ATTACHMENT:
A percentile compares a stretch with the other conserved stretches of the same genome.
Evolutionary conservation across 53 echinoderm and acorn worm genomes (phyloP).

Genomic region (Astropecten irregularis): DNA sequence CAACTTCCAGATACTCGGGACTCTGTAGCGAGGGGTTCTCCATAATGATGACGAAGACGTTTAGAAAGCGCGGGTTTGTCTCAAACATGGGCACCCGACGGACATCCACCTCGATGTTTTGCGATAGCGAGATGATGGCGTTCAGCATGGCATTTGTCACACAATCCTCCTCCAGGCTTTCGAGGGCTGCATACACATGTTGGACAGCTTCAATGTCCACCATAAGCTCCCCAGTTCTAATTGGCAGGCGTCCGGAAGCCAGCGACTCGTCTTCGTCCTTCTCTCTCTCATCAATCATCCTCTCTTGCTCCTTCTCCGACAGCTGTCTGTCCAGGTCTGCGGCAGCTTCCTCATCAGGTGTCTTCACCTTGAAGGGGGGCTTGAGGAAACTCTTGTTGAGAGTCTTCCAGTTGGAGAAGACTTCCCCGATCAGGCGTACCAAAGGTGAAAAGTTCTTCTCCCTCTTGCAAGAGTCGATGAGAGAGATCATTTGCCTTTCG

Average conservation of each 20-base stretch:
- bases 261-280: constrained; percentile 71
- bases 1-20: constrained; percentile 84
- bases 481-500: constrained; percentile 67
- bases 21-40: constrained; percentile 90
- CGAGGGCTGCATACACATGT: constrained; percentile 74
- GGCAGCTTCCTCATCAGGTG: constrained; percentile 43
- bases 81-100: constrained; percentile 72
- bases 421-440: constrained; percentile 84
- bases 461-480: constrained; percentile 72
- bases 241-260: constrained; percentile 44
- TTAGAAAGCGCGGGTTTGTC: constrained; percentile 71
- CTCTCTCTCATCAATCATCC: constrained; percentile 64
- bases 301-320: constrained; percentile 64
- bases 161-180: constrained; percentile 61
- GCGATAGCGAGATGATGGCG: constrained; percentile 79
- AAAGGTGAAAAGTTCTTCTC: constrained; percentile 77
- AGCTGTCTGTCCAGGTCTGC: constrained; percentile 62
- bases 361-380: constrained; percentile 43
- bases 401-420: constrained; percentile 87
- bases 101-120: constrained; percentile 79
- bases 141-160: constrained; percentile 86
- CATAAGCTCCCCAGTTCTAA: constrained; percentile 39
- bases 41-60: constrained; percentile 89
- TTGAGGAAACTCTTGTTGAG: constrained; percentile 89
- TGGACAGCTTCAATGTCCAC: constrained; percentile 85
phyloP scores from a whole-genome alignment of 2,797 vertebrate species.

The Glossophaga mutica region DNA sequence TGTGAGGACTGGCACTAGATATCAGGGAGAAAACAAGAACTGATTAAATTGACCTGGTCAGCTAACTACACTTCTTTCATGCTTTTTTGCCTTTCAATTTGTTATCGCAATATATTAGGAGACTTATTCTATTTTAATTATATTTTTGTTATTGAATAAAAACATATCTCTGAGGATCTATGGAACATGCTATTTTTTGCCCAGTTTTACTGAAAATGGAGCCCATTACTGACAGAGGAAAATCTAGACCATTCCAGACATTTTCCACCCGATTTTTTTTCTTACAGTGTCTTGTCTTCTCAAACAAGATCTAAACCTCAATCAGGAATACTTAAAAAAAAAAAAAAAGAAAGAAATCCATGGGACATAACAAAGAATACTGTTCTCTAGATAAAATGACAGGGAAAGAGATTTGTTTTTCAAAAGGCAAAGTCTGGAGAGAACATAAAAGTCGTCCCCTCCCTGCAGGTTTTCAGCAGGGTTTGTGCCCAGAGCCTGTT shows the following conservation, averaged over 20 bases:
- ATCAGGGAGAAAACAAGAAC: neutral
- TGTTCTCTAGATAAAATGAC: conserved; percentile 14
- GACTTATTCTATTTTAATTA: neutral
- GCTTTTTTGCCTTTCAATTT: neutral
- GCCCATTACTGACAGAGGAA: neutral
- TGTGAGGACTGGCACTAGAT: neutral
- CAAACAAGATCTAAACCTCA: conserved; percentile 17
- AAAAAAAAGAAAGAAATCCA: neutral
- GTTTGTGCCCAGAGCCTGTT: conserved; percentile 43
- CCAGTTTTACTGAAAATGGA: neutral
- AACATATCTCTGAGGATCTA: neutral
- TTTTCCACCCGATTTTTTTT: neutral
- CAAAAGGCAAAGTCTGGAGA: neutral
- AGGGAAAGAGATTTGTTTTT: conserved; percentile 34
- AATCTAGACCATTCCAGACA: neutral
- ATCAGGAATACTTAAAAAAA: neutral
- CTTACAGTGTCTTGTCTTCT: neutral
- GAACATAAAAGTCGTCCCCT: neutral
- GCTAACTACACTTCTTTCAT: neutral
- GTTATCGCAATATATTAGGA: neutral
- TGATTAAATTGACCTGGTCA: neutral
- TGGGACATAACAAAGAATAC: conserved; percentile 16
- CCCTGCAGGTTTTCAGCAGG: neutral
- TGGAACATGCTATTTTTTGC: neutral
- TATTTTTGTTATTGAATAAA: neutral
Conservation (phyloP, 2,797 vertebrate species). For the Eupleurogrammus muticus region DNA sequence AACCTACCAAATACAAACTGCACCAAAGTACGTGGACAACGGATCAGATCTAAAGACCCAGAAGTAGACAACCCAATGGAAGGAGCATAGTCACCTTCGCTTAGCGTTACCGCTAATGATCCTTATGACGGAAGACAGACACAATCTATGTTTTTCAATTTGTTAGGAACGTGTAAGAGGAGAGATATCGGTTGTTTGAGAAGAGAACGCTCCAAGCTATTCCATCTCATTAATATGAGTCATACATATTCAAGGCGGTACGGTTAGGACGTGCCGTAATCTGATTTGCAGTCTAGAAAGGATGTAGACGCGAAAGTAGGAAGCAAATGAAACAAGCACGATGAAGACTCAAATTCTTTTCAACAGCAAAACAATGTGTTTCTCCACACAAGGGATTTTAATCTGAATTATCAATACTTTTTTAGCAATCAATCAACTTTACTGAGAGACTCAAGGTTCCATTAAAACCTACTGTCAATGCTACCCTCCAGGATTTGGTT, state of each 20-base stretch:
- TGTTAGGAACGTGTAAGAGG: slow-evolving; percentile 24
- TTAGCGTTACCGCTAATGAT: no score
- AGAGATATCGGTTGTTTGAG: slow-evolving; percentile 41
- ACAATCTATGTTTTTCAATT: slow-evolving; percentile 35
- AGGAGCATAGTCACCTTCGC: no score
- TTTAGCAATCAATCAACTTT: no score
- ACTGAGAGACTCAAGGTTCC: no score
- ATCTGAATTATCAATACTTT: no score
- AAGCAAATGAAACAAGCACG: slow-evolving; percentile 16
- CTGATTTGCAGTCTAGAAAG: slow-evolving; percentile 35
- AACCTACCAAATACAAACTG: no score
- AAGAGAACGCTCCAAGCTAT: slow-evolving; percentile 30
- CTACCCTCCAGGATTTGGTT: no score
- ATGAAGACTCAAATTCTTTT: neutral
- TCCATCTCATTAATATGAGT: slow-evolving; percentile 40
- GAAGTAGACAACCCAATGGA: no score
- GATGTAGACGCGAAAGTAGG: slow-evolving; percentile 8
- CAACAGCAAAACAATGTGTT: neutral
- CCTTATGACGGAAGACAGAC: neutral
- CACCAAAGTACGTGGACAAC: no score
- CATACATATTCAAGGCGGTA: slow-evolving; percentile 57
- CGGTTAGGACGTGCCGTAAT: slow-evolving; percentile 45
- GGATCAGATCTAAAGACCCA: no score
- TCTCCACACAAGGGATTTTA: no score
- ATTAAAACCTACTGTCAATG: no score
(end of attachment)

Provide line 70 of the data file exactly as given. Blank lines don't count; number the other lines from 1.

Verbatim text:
- CTACCCTCCAGGATTTGGTT: no score